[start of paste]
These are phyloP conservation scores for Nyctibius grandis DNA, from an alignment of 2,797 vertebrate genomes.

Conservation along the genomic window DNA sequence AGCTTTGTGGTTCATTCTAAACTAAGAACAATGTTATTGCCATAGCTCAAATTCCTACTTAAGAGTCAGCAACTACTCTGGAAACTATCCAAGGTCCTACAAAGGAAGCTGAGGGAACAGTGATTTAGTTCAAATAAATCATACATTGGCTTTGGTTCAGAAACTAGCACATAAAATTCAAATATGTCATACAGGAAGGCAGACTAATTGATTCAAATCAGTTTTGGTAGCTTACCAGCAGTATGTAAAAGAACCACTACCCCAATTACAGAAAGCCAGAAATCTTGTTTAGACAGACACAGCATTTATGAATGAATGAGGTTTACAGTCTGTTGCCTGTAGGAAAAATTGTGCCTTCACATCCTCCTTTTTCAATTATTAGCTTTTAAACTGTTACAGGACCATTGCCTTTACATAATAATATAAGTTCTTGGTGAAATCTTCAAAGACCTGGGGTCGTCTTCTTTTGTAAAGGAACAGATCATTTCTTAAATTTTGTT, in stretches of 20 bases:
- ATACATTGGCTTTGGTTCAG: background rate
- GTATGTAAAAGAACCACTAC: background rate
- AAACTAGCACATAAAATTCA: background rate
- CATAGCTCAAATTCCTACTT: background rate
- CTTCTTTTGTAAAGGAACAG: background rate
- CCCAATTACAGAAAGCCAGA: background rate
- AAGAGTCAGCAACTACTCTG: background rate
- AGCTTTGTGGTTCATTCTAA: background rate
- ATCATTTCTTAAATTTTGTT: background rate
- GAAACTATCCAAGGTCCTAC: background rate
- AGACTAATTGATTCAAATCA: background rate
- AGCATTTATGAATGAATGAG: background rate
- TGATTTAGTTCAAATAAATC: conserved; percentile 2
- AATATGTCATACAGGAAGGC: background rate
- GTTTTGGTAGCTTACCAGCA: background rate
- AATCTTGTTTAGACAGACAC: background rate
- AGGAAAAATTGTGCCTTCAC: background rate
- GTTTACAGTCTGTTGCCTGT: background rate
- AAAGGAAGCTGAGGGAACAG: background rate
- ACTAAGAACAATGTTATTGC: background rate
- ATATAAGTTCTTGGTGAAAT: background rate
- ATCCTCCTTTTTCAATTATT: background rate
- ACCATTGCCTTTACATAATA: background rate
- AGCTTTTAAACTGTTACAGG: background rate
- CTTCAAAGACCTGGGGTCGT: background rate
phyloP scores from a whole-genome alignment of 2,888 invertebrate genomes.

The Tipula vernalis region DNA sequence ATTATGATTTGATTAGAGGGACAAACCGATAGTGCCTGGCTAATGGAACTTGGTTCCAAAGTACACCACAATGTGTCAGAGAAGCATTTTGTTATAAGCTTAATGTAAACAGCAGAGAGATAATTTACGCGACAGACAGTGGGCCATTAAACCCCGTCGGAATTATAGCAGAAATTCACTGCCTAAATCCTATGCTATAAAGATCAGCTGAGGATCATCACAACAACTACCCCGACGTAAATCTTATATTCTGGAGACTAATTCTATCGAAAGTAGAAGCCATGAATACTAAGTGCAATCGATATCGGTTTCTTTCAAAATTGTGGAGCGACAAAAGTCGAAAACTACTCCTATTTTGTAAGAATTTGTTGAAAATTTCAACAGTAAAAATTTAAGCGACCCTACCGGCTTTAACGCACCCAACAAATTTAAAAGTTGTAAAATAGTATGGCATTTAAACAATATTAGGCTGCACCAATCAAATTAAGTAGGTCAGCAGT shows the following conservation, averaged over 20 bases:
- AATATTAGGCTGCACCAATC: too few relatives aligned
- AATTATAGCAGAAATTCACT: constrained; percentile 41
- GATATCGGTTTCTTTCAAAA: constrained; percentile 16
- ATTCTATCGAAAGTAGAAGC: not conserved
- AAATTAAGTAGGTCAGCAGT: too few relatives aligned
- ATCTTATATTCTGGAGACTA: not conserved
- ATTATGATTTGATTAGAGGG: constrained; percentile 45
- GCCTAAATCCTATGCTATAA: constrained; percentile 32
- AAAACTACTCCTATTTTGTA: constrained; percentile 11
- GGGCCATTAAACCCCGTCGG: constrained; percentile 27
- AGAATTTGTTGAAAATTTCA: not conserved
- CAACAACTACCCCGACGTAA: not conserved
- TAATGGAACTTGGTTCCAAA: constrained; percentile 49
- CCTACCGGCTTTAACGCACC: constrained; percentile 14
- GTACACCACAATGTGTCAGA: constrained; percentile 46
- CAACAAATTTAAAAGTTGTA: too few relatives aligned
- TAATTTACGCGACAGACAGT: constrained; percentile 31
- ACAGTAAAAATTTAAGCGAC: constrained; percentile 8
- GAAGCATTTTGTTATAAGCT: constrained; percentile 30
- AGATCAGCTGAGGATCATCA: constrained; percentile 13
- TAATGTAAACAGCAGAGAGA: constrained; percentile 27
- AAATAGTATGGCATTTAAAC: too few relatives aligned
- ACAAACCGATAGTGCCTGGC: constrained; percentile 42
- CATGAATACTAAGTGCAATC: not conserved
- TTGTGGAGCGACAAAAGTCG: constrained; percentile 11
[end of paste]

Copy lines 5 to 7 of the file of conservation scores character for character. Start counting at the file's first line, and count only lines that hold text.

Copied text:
- AAACTAGCACATAAAATTCA: background rate
- CATAGCTCAAATTCCTACTT: background rate
- CTTCTTTTGTAAAGGAACAG: background rate